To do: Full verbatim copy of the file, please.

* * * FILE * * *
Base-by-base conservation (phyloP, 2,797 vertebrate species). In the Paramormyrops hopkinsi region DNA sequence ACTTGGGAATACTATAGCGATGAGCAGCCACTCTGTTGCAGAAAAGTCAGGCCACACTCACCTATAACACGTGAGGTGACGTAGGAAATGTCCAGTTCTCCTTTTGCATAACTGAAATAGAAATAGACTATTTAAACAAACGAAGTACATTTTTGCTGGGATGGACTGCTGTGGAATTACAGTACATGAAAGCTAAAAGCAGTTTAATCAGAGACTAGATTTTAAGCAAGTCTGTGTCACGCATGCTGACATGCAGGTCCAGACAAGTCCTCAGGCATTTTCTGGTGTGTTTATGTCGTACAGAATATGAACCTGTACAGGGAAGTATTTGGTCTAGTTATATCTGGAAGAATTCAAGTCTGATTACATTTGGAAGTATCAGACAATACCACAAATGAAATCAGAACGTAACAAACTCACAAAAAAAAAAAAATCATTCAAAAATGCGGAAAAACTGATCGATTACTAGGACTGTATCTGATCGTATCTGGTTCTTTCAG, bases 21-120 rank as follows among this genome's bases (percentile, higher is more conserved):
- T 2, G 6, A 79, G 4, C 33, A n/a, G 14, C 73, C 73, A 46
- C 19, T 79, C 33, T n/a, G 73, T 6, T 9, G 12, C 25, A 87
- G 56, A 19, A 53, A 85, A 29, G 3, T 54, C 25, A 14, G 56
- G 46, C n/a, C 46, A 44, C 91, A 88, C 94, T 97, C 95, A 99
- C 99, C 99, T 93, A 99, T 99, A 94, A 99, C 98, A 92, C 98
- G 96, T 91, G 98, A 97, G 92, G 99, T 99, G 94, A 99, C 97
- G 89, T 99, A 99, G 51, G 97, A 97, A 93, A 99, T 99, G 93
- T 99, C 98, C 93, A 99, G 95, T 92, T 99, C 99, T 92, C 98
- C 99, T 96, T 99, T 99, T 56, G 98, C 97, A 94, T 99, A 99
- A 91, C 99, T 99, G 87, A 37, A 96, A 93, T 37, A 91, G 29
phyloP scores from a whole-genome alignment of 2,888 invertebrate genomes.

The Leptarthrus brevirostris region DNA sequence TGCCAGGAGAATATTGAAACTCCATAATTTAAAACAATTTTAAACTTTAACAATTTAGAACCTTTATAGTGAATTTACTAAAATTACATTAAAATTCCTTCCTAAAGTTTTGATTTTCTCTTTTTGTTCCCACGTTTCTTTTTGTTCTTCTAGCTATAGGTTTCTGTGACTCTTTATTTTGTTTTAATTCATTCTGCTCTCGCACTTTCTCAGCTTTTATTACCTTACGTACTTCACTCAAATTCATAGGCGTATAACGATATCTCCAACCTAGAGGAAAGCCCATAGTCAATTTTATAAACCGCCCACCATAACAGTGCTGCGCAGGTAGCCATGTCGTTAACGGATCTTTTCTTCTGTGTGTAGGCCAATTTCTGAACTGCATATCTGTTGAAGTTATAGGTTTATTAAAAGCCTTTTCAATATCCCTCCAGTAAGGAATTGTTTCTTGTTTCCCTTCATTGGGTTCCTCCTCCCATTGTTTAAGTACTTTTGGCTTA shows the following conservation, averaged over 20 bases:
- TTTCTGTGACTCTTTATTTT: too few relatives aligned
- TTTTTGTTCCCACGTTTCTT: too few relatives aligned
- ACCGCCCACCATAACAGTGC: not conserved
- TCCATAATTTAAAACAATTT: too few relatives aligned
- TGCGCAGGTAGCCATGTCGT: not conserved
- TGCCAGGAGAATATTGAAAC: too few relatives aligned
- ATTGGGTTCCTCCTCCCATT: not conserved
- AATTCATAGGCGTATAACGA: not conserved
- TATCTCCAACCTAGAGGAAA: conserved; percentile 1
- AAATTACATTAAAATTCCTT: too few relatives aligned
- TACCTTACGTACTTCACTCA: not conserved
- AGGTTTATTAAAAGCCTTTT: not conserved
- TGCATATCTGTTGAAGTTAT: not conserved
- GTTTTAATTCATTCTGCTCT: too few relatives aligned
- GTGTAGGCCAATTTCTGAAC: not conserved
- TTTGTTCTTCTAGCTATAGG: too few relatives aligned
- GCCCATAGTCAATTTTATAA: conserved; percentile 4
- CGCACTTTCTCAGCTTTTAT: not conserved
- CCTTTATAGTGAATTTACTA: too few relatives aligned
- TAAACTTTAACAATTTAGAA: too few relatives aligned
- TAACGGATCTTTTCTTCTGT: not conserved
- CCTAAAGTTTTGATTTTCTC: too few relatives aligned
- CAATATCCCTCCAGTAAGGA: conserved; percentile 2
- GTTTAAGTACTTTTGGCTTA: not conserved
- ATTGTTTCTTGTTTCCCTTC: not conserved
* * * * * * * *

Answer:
Base-by-base conservation (phyloP, 2,797 vertebrate species). In the Paramormyrops hopkinsi region DNA sequence ACTTGGGAATACTATAGCGATGAGCAGCCACTCTGTTGCAGAAAAGTCAGGCCACACTCACCTATAACACGTGAGGTGACGTAGGAAATGTCCAGTTCTCCTTTTGCATAACTGAAATAGAAATAGACTATTTAAACAAACGAAGTACATTTTTGCTGGGATGGACTGCTGTGGAATTACAGTACATGAAAGCTAAAAGCAGTTTAATCAGAGACTAGATTTTAAGCAAGTCTGTGTCACGCATGCTGACATGCAGGTCCAGACAAGTCCTCAGGCATTTTCTGGTGTGTTTATGTCGTACAGAATATGAACCTGTACAGGGAAGTATTTGGTCTAGTTATATCTGGAAGAATTCAAGTCTGATTACATTTGGAAGTATCAGACAATACCACAAATGAAATCAGAACGTAACAAACTCACAAAAAAAAAAAAATCATTCAAAAATGCGGAAAAACTGATCGATTACTAGGACTGTATCTGATCGTATCTGGTTCTTTCAG, bases 21-120 rank as follows among this genome's bases (percentile, higher is more conserved):
- T 2, G 6, A 79, G 4, C 33, A n/a, G 14, C 73, C 73, A 46
- C 19, T 79, C 33, T n/a, G 73, T 6, T 9, G 12, C 25, A 87
- G 56, A 19, A 53, A 85, A 29, G 3, T 54, C 25, A 14, G 56
- G 46, C n/a, C 46, A 44, C 91, A 88, C 94, T 97, C 95, A 99
- C 99, C 99, T 93, A 99, T 99, A 94, A 99, C 98, A 92, C 98
- G 96, T 91, G 98, A 97, G 92, G 99, T 99, G 94, A 99, C 97
- G 89, T 99, A 99, G 51, G 97, A 97, A 93, A 99, T 99, G 93
- T 99, C 98, C 93, A 99, G 95, T 92, T 99, C 99, T 92, C 98
- C 99, T 96, T 99, T 99, T 56, G 98, C 97, A 94, T 99, A 99
- A 91, C 99, T 99, G 87, A 37, A 96, A 93, T 37, A 91, G 29
phyloP scores from a whole-genome alignment of 2,888 invertebrate genomes.

The Leptarthrus brevirostris region DNA sequence TGCCAGGAGAATATTGAAACTCCATAATTTAAAACAATTTTAAACTTTAACAATTTAGAACCTTTATAGTGAATTTACTAAAATTACATTAAAATTCCTTCCTAAAGTTTTGATTTTCTCTTTTTGTTCCCACGTTTCTTTTTGTTCTTCTAGCTATAGGTTTCTGTGACTCTTTATTTTGTTTTAATTCATTCTGCTCTCGCACTTTCTCAGCTTTTATTACCTTACGTACTTCACTCAAATTCATAGGCGTATAACGATATCTCCAACCTAGAGGAAAGCCCATAGTCAATTTTATAAACCGCCCACCATAACAGTGCTGCGCAGGTAGCCATGTCGTTAACGGATCTTTTCTTCTGTGTGTAGGCCAATTTCTGAACTGCATATCTGTTGAAGTTATAGGTTTATTAAAAGCCTTTTCAATATCCCTCCAGTAAGGAATTGTTTCTTGTTTCCCTTCATTGGGTTCCTCCTCCCATTGTTTAAGTACTTTTGGCTTA shows the following conservation, averaged over 20 bases:
- TTTCTGTGACTCTTTATTTT: too few relatives aligned
- TTTTTGTTCCCACGTTTCTT: too few relatives aligned
- ACCGCCCACCATAACAGTGC: not conserved
- TCCATAATTTAAAACAATTT: too few relatives aligned
- TGCGCAGGTAGCCATGTCGT: not conserved
- TGCCAGGAGAATATTGAAAC: too few relatives aligned
- ATTGGGTTCCTCCTCCCATT: not conserved
- AATTCATAGGCGTATAACGA: not conserved
- TATCTCCAACCTAGAGGAAA: conserved; percentile 1
- AAATTACATTAAAATTCCTT: too few relatives aligned
- TACCTTACGTACTTCACTCA: not conserved
- AGGTTTATTAAAAGCCTTTT: not conserved
- TGCATATCTGTTGAAGTTAT: not conserved
- GTTTTAATTCATTCTGCTCT: too few relatives aligned
- GTGTAGGCCAATTTCTGAAC: not conserved
- TTTGTTCTTCTAGCTATAGG: too few relatives aligned
- GCCCATAGTCAATTTTATAA: conserved; percentile 4
- CGCACTTTCTCAGCTTTTAT: not conserved
- CCTTTATAGTGAATTTACTA: too few relatives aligned
- TAAACTTTAACAATTTAGAA: too few relatives aligned
- TAACGGATCTTTTCTTCTGT: not conserved
- CCTAAAGTTTTGATTTTCTC: too few relatives aligned
- CAATATCCCTCCAGTAAGGA: conserved; percentile 2
- GTTTAAGTACTTTTGGCTTA: not conserved
- ATTGTTTCTTGTTTCCCTTC: not conserved